The SEC commentary on regulation specifically addresses failures to deliver and naked short selling. Interestingly, it declares that naked short selling is not always a bad thing, but rather, in certain circumstances, it “contributes to market liquidity.” It cites as an example a market maker (a specialist or a broker/dealer) whose job is to offer to buy and sell a particular stock continuously even when there are no other buyers or sellers. To meet a sudden surge in buying, a market maker may sell short without having first found shares to borrow. The public benefits from a smoother market, and there is almost no risk that the market maker will be unable to net out his position in a reasonable time.

The SEC has been fielding a growing volume of complaints alleging possible market manipulation via short sales—about five thousand between January 1, 2007, and June 30, 2008. Of these, just 123 were forwarded for investigation. None were pursued. The SEC staff has downplayed the importance of naked short-selling abuses.

This has not deterred politicians from gunning for short sellers. Leading the charge is a group of six senators led by Edward Kaufman (D-Del.). So, notwithstanding its relatively benign view of short selling, even some forms of naked short selling, the SEC has decided to propose rule changes to curb short selling. Reinstatement of the “uptick rule” is one proposal, and there might also be “circuit breaker” provisions to further inhibit waterfall declines. The SEC’s recent proposal to reinstate the rule was met with mainly negative reactions from people in the securities business, and at this writing no decision has been made.

From 1938 to 2007 an uptick rule was in effect. At any given moment, a stock has “ticked up” if its last price was higher than the previous price. When a stock was declining, short sales were forbidden until an uptick occurred. This was supposed to help curb runaway declines.

A major change in trading took place a few years ago when the time-honored practice of quoting prices in dollars and eighths of a dollar (sometimes sixteenths) was abandoned in favor of decimal quotes. The change was welcomed by just about everyone, especially those who had to do arithmetic with prices. The economic importance of the change was that stocks now move in one-penny increments rather than eighths (12.5 cents). An uptick rule in the one-penny environment has far less effect than under the old fractional regime simply because there are smaller and more frequent price changes, so that the tick changes direction more frequently. But reinstating the rule would let politicians take credit for pressuring the SEC into “doing something” about the nasty short sellers. And they will probably cause little damage to the markets in the process.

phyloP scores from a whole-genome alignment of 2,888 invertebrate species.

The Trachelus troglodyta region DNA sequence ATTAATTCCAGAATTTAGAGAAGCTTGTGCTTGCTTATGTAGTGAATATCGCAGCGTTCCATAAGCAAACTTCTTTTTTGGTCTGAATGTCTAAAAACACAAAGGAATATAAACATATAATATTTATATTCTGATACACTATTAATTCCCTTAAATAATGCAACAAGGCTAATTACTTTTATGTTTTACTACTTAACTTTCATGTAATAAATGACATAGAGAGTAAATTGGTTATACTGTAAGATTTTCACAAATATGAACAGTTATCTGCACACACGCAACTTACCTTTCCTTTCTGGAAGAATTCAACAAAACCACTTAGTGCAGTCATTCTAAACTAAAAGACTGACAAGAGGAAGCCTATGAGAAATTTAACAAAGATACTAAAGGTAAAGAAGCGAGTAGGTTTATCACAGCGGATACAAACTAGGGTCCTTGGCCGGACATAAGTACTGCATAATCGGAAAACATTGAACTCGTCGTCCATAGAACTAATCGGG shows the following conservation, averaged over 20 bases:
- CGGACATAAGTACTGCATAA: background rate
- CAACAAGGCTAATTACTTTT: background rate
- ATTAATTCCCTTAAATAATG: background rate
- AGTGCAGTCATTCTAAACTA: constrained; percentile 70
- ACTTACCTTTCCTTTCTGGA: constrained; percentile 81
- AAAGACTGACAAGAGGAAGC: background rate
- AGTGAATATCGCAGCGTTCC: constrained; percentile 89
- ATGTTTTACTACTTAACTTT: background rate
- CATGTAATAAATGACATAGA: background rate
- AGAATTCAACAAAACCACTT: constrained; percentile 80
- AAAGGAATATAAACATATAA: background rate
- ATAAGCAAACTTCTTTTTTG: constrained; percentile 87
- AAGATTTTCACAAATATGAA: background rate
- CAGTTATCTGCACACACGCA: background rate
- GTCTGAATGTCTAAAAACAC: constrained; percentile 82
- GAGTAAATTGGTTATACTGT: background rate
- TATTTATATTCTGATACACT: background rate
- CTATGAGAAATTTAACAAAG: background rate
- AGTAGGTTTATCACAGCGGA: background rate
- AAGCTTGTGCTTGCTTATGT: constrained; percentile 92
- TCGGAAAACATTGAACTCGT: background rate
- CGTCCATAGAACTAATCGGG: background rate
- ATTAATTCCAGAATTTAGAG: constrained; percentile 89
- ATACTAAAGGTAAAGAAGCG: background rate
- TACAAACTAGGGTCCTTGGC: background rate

Circuit-breaker rules were put into effect after the crash of 1987. In case of a severe selloff, trading on the New York Stock Exchange, as measured by the Dow Jones Industrial Average, can be interrupted or halted, depending on the time of day and the magnitude of the decline. The proposed new rule would extend this idea to individual stocks, interrupting or halting short sales of stocks that have experienced rapid declines. This rule may or may not make much difference depending on how the parameters are selected. It could give an unfair advantage to sellers of a stock who already own it. With competing short sellers temporarily locked out of the market ordinary sellers, still allowed to sell, could enjoy a price advantage. It might also be difficult for market makers to distinguish ordinary sell orders from short sales.

In the long run stock prices are determined by fundamentals. In the short run all sorts of influences drive stock prices: exuberance, despair, rumors. Those who choose to engage in short-term trading should understand this and be prepared for volatility. Restraints on honest short selling can only hinder the recognition of failing companies and stymie the efforts of hedgers to reduce their risk.

ASSOCIATED ISSUE

January/February 2010

ABOUT

WARREN C. GIBSON

Warren Gibson teaches engineering at Santa Clara University and economics at San Jose State University.